But enough words. Let’s listen to his music while we marvel at his astonishing technique.




Friday, October 30, 2020

Jesse Tyler Ferguson

The Emmy-nominated star’s role on TV’s popular Modern Family (2009-2020) gave him the opportunity to reshape public perception of same-sex relationships and their families. Ferguson played Mitchell Pritchett, an uptight gay lawyer raising an adopted Asian-American baby with his excitable, over-the-top screen partner, Cameron.


At left: Ferguson with husband Justin Mikita.

In an Advocate magazine interview, he said, “I feel like there are a lot of people who still aren’t comfortable with gay characters on television, but what I admire about our show is that it has a plethora of characters for people to attach to, and slowly those people are becoming attached to Mitchell and Cam...It’s kind of like a Trojan horse. We sneak into a lot of people’s living rooms when they aren’t expecting it and maybe change some minds through the back door.

Mitchell is basically me, so when people tell me I’m stereotypical and cliché in that role, then Jesse Tyler Ferguson is stereotypical and cliché, because I’m basically doing no acting at all.”

Nonetheless, his performance as Mitchell earned him five consecutive Emmy Award nominations for Outstanding Supporting Actor in a Comedy Series. 

 
Jesse and his fiancé Justin Mikita, a lawyer, were married in New York in July, 2013. They met in a gym, where Justin recognized Jesse and came over to say he enjoyed Jesse’s portrayal of Mitchell on the hit television show. They started dating several months later and became engaged in late 2012. Their son, Beckett Mercer Ferguson-Mikita, was born a few months ago, on July 7, 2020.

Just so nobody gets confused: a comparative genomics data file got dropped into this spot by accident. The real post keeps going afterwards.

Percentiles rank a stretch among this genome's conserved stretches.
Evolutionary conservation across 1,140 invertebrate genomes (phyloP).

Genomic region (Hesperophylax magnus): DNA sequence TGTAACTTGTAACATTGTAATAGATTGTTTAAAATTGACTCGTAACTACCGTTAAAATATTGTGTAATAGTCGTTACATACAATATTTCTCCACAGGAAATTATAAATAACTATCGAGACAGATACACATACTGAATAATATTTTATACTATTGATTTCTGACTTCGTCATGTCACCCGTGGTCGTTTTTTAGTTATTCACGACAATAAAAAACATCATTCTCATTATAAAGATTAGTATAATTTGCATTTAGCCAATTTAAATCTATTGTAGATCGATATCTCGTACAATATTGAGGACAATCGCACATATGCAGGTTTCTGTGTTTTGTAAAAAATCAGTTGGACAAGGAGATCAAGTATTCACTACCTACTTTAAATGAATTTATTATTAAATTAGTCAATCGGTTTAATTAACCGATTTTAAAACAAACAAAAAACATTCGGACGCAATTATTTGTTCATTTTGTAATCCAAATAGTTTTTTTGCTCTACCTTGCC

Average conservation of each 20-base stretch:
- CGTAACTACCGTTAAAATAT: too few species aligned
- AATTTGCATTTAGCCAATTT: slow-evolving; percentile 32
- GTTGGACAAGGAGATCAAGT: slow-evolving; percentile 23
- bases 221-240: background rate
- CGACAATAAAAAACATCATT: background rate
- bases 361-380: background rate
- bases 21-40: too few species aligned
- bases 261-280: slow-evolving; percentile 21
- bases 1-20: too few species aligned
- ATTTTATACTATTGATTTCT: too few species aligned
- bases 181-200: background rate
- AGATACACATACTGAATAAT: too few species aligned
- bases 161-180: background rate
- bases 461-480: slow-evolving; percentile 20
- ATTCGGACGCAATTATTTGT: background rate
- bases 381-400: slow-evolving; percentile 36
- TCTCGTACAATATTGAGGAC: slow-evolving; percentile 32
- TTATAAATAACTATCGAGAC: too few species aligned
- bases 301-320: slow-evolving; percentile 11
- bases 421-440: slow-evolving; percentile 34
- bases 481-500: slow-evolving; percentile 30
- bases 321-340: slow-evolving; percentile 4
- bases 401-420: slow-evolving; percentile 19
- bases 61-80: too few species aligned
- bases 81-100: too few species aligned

At about the same time the couple became engaged they launched Tie the Knot, which sells custom bow ties and donates all proceeds to various organizations fighting for marriage equality and LGBT civil rights in general.



Says Ferguson, “Justin came up with the idea. I’ve definitely become more of an advocate, philanthropist, and do-gooder because of him. He has really ignited the civil rights passion within me.”

The couple says they would have loved to have gotten married in California, which is where they reside, but, “unfortunately it was not legal there. We spent a lot of money on the wedding, and that’s money California did not get. But congratulations to New York!”

Currently Jesse hosts Extreme Makeover: Home Edition, the revival of a television reality show on the HGTV channel (premiered February 16, 2020). In each episode a family facing hardship receives a makeover of their home.